To tackle food insecurity in the state, the Nasarawa State government has donated 400 hectares of farmland to the United Nations Development Programme (UNDP) for agricultural purposes.
The Special Adviser to the Governor on Non-governmental organisations and Development Partners, Ms Munirat Abdullahion, handed over the land to the implementing partners at the project sites in Awe and Keana Local Government Areas of the state.
She disclosed that the beneficiaries are people who were affected by the farmer-herder crisis and whose hope of livelihood have been tampered with, hence the donation to ensure food security in the state through mechanised farming.
Ms Abdullahion explained that the livelihood project was a component of the peace-building projects of the government in collaboration with the UNDP to address the plight of persons affected by the crisis in recent times.
The farmlands were acquired from four different villages in the southern zone of the state as part of Governor Abdullahi Sule’s effort in post-conflict programmes through food production and peace-building for the economic prosperity of the state, she said.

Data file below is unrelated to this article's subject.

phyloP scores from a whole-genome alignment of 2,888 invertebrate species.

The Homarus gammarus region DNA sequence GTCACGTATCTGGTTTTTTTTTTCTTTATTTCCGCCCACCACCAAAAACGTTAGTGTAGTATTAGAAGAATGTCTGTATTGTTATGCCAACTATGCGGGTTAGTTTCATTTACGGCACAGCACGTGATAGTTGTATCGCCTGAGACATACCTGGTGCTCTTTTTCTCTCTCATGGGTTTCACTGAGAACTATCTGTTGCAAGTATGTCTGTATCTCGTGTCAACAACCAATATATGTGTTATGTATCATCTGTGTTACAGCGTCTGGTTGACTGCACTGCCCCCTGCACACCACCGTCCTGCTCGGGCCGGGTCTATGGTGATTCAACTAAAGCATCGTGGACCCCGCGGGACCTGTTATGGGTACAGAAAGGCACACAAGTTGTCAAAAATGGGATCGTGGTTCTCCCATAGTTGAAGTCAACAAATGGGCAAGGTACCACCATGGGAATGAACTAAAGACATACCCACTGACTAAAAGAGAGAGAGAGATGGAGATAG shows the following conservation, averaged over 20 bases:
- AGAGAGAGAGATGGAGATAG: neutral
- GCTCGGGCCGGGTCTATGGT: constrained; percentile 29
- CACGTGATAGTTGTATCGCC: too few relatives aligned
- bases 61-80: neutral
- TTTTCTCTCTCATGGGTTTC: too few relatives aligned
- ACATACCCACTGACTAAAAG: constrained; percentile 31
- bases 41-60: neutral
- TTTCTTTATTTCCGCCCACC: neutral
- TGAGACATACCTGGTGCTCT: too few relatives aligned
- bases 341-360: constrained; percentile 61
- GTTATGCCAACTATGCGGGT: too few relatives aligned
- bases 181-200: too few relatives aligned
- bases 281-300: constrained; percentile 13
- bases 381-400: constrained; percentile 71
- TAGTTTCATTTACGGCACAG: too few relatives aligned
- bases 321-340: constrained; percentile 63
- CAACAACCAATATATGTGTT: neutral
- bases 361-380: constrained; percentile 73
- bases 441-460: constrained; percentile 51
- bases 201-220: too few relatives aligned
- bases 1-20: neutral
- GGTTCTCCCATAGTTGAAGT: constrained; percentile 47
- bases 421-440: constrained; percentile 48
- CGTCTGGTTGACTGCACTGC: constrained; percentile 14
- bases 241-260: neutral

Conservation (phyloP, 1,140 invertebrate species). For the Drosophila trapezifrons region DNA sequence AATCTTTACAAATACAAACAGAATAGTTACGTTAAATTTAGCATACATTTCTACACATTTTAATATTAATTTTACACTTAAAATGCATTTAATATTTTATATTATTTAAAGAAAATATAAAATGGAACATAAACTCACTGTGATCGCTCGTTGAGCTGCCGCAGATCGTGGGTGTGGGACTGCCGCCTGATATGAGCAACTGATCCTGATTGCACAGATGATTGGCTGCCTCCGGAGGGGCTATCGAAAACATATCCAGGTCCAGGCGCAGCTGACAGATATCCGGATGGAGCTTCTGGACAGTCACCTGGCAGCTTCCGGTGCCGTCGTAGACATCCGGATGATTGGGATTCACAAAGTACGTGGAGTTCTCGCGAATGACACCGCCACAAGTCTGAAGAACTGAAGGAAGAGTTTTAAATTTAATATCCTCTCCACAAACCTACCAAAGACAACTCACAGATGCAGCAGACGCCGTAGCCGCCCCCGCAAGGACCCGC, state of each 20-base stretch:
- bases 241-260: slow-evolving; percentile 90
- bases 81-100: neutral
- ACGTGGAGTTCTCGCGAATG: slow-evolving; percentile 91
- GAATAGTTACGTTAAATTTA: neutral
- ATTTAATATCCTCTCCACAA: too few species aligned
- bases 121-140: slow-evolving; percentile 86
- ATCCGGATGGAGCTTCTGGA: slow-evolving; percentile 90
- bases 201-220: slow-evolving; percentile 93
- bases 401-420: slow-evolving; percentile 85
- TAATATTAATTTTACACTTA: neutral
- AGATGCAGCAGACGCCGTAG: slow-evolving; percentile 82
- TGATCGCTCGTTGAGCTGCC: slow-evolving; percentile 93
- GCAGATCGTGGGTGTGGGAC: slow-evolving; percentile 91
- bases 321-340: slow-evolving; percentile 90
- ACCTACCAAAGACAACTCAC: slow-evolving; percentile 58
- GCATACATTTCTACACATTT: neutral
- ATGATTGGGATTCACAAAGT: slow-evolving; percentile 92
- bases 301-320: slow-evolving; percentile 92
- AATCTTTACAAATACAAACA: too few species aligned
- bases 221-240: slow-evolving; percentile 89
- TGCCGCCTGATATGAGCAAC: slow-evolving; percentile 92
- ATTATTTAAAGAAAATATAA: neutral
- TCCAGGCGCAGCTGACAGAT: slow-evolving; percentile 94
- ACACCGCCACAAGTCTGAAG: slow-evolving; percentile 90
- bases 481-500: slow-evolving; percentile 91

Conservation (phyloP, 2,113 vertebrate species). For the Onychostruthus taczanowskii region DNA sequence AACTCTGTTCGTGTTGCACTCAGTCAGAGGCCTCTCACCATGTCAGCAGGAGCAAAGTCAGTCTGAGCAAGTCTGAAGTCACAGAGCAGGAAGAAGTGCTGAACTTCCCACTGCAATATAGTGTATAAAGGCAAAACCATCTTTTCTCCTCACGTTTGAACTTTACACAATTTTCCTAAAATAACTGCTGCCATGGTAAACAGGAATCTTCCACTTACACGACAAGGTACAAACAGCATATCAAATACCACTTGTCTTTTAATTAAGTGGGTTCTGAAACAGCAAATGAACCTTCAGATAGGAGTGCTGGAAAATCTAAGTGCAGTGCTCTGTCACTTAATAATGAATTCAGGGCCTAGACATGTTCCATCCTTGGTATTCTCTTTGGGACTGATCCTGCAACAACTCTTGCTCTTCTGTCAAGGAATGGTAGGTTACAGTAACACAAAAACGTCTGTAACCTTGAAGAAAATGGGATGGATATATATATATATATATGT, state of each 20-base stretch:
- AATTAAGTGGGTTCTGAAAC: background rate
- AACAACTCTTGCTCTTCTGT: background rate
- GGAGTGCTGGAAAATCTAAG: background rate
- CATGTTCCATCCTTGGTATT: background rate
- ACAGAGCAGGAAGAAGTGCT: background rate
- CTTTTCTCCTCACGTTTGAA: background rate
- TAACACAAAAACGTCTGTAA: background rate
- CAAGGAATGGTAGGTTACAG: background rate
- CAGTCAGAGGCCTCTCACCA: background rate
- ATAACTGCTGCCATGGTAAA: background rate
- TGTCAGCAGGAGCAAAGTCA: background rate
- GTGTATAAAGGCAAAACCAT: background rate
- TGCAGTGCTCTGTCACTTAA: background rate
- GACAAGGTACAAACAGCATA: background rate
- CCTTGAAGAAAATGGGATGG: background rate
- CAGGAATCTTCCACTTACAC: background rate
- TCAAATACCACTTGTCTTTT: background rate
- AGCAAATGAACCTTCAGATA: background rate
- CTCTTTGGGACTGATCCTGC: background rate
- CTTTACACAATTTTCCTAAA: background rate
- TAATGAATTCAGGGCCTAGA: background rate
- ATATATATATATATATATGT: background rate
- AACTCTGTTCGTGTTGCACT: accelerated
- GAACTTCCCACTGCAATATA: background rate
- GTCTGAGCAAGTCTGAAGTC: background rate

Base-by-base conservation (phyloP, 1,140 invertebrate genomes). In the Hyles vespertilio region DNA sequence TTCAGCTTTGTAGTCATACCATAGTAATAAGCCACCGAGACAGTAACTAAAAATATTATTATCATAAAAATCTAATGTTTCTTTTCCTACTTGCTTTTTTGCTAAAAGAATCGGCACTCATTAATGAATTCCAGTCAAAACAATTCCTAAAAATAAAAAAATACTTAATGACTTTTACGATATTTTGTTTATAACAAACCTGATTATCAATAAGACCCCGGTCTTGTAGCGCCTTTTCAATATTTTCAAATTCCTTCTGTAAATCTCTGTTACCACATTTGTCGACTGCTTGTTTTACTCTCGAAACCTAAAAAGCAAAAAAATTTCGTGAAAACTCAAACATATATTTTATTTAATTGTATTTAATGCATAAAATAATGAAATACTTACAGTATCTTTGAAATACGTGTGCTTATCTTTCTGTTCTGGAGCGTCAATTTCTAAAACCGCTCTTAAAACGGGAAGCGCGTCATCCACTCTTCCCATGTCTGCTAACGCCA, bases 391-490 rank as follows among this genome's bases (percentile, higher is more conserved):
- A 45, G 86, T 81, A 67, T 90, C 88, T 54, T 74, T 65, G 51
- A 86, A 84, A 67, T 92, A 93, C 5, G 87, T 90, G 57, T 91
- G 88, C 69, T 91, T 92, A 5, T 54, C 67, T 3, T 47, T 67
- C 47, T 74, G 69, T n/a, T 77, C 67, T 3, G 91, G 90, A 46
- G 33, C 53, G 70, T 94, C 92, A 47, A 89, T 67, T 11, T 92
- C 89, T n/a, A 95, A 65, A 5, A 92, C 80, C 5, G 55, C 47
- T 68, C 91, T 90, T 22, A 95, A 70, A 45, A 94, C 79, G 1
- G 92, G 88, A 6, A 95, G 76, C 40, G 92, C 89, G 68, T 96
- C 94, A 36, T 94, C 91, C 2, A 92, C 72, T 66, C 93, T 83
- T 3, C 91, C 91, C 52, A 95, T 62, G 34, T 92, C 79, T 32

“Over 10,000 family members are expected to also benefit indirectly from the positive impacts of the gesture at the end of the programme,” Ms Abdullahion said.
She said besides making available the 400 hectares of farmland, the state government would also offer technical assistance, while the UNDP would provide farming inputs, equipment and other resources to ensure the success of the programme.
The governor’s aide restated the state government’s commitment to always work with genuine organisations towards improving the living standards of the people of the state.
“The project is in line with the policy of the present administration in the state to boost agricultural activities with and to create employment opportunities for the youths of the state,” she said.
Commending the state government for the gesture, Mr Enyi James, project manager of Thrive Agric, an implementing partner of the UNDP, who received the farmland on behalf of the UNDP, assured the government that they would soon commence agricultural activities in the area, to assist in addressing issues of food security in the state and the country as a whole.
He explained that they would train the farmers on modern techniques, provide boreholes and supply them with farming inputs to enable them to engage in dry season farming.
Mr James said by the time the programme commenced, it would go a long way in changing the fortunes of the farmers for the better.